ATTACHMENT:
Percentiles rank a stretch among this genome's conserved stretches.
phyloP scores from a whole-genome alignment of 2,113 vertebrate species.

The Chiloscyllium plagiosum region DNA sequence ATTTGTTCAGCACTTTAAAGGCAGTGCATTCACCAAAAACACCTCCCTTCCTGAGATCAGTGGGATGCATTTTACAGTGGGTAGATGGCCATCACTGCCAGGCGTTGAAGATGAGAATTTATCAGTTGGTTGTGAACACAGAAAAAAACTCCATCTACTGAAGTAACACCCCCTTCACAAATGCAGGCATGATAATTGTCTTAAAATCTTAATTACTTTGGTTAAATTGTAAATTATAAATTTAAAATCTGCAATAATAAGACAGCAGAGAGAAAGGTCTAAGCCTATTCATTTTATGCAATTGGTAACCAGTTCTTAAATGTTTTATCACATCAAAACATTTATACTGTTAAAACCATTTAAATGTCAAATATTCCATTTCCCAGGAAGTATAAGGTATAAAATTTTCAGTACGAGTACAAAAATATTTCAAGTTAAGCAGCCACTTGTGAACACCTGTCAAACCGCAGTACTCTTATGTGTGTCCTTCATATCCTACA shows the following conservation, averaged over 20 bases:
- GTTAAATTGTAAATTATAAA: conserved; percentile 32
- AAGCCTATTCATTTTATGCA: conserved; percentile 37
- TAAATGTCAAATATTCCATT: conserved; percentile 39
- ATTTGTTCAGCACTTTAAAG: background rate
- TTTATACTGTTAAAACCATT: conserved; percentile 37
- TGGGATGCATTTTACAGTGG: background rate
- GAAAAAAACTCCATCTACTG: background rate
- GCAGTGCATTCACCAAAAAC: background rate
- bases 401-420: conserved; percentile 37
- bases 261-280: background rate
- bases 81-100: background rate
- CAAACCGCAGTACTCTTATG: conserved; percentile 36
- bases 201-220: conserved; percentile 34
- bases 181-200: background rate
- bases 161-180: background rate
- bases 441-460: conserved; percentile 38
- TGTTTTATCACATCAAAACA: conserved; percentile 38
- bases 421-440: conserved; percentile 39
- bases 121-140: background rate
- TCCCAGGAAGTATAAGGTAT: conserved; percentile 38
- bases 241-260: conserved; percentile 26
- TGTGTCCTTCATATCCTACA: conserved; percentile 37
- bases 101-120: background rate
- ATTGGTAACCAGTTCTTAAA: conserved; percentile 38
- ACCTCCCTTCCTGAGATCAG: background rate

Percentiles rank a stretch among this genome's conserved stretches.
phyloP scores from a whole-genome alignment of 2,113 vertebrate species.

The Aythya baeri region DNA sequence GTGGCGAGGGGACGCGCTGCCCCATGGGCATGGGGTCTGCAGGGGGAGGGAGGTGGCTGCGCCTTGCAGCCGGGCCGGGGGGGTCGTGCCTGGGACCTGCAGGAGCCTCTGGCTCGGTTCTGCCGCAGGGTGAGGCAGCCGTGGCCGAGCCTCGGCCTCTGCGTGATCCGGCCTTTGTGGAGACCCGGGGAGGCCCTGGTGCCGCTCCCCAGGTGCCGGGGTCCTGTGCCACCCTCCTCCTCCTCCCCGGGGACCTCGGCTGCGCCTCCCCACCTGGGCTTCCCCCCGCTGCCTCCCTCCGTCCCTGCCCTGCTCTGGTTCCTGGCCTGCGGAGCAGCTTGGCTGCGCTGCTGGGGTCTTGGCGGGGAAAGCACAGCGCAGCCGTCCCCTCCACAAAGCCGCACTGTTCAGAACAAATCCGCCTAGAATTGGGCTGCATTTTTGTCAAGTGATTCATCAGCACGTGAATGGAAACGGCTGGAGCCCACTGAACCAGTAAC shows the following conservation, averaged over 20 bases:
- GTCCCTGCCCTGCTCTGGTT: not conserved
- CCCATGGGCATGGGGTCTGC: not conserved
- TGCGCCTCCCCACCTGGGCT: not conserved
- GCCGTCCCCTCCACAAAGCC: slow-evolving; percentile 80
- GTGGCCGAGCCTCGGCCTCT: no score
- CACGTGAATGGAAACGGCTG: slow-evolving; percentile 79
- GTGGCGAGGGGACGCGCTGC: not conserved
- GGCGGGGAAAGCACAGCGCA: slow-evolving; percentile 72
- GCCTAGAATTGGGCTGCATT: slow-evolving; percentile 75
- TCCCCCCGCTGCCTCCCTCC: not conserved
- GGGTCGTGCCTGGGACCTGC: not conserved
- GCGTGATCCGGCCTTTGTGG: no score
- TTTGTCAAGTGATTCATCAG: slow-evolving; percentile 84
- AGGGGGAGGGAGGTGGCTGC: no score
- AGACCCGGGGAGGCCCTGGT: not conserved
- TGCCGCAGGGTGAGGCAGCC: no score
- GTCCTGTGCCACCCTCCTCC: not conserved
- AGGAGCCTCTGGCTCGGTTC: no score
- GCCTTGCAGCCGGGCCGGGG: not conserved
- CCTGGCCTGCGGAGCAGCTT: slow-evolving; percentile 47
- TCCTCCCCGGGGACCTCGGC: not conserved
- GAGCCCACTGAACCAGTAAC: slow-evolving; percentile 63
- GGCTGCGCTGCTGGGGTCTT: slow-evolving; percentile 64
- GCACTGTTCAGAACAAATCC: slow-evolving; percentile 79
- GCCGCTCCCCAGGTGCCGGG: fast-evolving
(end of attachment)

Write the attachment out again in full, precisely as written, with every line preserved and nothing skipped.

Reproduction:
Percentiles rank a stretch among this genome's conserved stretches.
phyloP scores from a whole-genome alignment of 2,113 vertebrate species.

The Chiloscyllium plagiosum region DNA sequence ATTTGTTCAGCACTTTAAAGGCAGTGCATTCACCAAAAACACCTCCCTTCCTGAGATCAGTGGGATGCATTTTACAGTGGGTAGATGGCCATCACTGCCAGGCGTTGAAGATGAGAATTTATCAGTTGGTTGTGAACACAGAAAAAAACTCCATCTACTGAAGTAACACCCCCTTCACAAATGCAGGCATGATAATTGTCTTAAAATCTTAATTACTTTGGTTAAATTGTAAATTATAAATTTAAAATCTGCAATAATAAGACAGCAGAGAGAAAGGTCTAAGCCTATTCATTTTATGCAATTGGTAACCAGTTCTTAAATGTTTTATCACATCAAAACATTTATACTGTTAAAACCATTTAAATGTCAAATATTCCATTTCCCAGGAAGTATAAGGTATAAAATTTTCAGTACGAGTACAAAAATATTTCAAGTTAAGCAGCCACTTGTGAACACCTGTCAAACCGCAGTACTCTTATGTGTGTCCTTCATATCCTACA shows the following conservation, averaged over 20 bases:
- GTTAAATTGTAAATTATAAA: conserved; percentile 32
- AAGCCTATTCATTTTATGCA: conserved; percentile 37
- TAAATGTCAAATATTCCATT: conserved; percentile 39
- ATTTGTTCAGCACTTTAAAG: background rate
- TTTATACTGTTAAAACCATT: conserved; percentile 37
- TGGGATGCATTTTACAGTGG: background rate
- GAAAAAAACTCCATCTACTG: background rate
- GCAGTGCATTCACCAAAAAC: background rate
- bases 401-420: conserved; percentile 37
- bases 261-280: background rate
- bases 81-100: background rate
- CAAACCGCAGTACTCTTATG: conserved; percentile 36
- bases 201-220: conserved; percentile 34
- bases 181-200: background rate
- bases 161-180: background rate
- bases 441-460: conserved; percentile 38
- TGTTTTATCACATCAAAACA: conserved; percentile 38
- bases 421-440: conserved; percentile 39
- bases 121-140: background rate
- TCCCAGGAAGTATAAGGTAT: conserved; percentile 38
- bases 241-260: conserved; percentile 26
- TGTGTCCTTCATATCCTACA: conserved; percentile 37
- bases 101-120: background rate
- ATTGGTAACCAGTTCTTAAA: conserved; percentile 38
- ACCTCCCTTCCTGAGATCAG: background rate

Percentiles rank a stretch among this genome's conserved stretches.
phyloP scores from a whole-genome alignment of 2,113 vertebrate species.

The Aythya baeri region DNA sequence GTGGCGAGGGGACGCGCTGCCCCATGGGCATGGGGTCTGCAGGGGGAGGGAGGTGGCTGCGCCTTGCAGCCGGGCCGGGGGGGTCGTGCCTGGGACCTGCAGGAGCCTCTGGCTCGGTTCTGCCGCAGGGTGAGGCAGCCGTGGCCGAGCCTCGGCCTCTGCGTGATCCGGCCTTTGTGGAGACCCGGGGAGGCCCTGGTGCCGCTCCCCAGGTGCCGGGGTCCTGTGCCACCCTCCTCCTCCTCCCCGGGGACCTCGGCTGCGCCTCCCCACCTGGGCTTCCCCCCGCTGCCTCCCTCCGTCCCTGCCCTGCTCTGGTTCCTGGCCTGCGGAGCAGCTTGGCTGCGCTGCTGGGGTCTTGGCGGGGAAAGCACAGCGCAGCCGTCCCCTCCACAAAGCCGCACTGTTCAGAACAAATCCGCCTAGAATTGGGCTGCATTTTTGTCAAGTGATTCATCAGCACGTGAATGGAAACGGCTGGAGCCCACTGAACCAGTAAC shows the following conservation, averaged over 20 bases:
- GTCCCTGCCCTGCTCTGGTT: not conserved
- CCCATGGGCATGGGGTCTGC: not conserved
- TGCGCCTCCCCACCTGGGCT: not conserved
- GCCGTCCCCTCCACAAAGCC: slow-evolving; percentile 80
- GTGGCCGAGCCTCGGCCTCT: no score
- CACGTGAATGGAAACGGCTG: slow-evolving; percentile 79
- GTGGCGAGGGGACGCGCTGC: not conserved
- GGCGGGGAAAGCACAGCGCA: slow-evolving; percentile 72
- GCCTAGAATTGGGCTGCATT: slow-evolving; percentile 75
- TCCCCCCGCTGCCTCCCTCC: not conserved
- GGGTCGTGCCTGGGACCTGC: not conserved
- GCGTGATCCGGCCTTTGTGG: no score
- TTTGTCAAGTGATTCATCAG: slow-evolving; percentile 84
- AGGGGGAGGGAGGTGGCTGC: no score
- AGACCCGGGGAGGCCCTGGT: not conserved
- TGCCGCAGGGTGAGGCAGCC: no score
- GTCCTGTGCCACCCTCCTCC: not conserved
- AGGAGCCTCTGGCTCGGTTC: no score
- GCCTTGCAGCCGGGCCGGGG: not conserved
- CCTGGCCTGCGGAGCAGCTT: slow-evolving; percentile 47
- TCCTCCCCGGGGACCTCGGC: not conserved
- GAGCCCACTGAACCAGTAAC: slow-evolving; percentile 63
- GGCTGCGCTGCTGGGGTCTT: slow-evolving; percentile 64
- GCACTGTTCAGAACAAATCC: slow-evolving; percentile 79
- GCCGCTCCCCAGGTGCCGGG: fast-evolving